There will inevitably be a change in employer behaviour, with businesses currently spending on training with higher education institutions seeking to recoup their levy contributions. The shift towards apprenticeship training is expected to be especially pronounced in the public sector (for example in health, social care and education). Higher education institutions will need to consider carefully how to re-position their current offering to align with this new employer focus.
Many higher education institutions will naturally wish to concentrate their efforts on Degree Level Apprenticeships (Level 6 or 7). Under this model, the apprentice will work a minimum of 30 hours per week and structure learning around workplace commitments (for example through block release, distance learning or blended learning). The apprentice will eventually attain a full Bachelors degree (Level 6) or Masters Degree (Level 7).
Information published to date suggests that employers will look to spend their levy funds on highly focussed or even 'tailor-made' courses. Higher education institutions will need to carefully consider how best to collaborate with local employers to identify business need and develop apprenticeship programmes.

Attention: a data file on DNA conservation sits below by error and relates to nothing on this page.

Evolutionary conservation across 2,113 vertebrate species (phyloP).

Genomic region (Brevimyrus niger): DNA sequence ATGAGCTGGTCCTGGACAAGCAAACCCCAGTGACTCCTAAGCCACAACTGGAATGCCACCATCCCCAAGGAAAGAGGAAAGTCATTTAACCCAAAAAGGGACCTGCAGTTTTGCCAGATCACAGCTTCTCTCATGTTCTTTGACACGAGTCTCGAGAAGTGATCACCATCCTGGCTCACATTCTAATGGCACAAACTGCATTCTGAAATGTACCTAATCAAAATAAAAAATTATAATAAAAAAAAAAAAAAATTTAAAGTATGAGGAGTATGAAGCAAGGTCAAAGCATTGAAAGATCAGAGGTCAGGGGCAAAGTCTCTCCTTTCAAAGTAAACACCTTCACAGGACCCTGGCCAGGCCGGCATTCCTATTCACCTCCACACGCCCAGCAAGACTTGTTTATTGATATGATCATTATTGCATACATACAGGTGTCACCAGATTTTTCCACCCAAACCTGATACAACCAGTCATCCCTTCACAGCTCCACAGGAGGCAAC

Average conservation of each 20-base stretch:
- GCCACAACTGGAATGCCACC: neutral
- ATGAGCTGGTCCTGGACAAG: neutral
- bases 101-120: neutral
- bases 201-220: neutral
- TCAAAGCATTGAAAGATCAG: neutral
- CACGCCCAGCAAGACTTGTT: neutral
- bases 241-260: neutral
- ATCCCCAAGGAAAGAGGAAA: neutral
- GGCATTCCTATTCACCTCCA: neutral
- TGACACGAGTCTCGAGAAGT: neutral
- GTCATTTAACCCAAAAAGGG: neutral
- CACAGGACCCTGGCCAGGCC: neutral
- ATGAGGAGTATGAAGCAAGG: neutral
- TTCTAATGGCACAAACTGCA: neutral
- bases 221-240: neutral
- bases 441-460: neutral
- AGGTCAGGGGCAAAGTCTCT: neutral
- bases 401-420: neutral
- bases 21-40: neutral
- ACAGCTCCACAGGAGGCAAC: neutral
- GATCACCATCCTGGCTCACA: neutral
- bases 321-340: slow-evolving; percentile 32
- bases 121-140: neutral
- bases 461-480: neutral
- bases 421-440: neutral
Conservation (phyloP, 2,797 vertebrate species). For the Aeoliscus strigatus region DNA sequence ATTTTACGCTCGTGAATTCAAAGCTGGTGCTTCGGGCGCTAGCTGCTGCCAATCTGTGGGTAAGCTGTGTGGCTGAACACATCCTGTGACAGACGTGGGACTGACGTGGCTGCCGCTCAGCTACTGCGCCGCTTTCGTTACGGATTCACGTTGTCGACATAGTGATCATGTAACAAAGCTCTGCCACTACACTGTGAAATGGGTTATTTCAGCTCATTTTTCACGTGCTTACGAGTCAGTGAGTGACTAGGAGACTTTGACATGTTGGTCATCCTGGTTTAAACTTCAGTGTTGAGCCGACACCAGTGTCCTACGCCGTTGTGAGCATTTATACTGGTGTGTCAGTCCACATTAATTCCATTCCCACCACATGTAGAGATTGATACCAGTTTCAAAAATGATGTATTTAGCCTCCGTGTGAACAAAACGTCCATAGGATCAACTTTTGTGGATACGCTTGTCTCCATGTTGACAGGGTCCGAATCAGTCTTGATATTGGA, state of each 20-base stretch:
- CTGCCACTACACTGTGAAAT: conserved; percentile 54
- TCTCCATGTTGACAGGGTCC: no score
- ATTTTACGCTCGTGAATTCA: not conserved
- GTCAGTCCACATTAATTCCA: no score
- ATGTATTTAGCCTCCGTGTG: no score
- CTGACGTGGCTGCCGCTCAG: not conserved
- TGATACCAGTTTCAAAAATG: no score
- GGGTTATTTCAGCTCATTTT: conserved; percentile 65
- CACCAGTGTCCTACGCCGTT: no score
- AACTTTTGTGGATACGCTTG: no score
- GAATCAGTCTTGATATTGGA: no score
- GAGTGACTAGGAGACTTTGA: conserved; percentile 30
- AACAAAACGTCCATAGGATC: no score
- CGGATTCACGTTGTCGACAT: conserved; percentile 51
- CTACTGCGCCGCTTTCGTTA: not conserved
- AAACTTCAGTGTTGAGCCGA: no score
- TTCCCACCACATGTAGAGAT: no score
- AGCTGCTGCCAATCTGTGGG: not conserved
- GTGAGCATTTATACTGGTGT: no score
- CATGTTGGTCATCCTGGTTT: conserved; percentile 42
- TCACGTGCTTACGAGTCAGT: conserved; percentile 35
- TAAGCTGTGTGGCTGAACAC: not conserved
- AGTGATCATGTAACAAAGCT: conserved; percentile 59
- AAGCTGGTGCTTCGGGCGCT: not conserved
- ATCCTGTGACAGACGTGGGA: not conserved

These high-level apprenticeship programmes present a great opportunity for higher education providers to widen access to provide alternative routes to progression and attainment. However, the expansion of degree level apprenticeship provision carries some risk. Intelligence to date suggests that demand amongst employers for degree level apprenticeships may be limited, with employers perhaps focussing their attentions on the lower tiers of apprenticeship provision. There is obviously significant financial investment involved in developing and establishing these courses and queries persist as to whether degree level apprenticeship provision will be sustainable.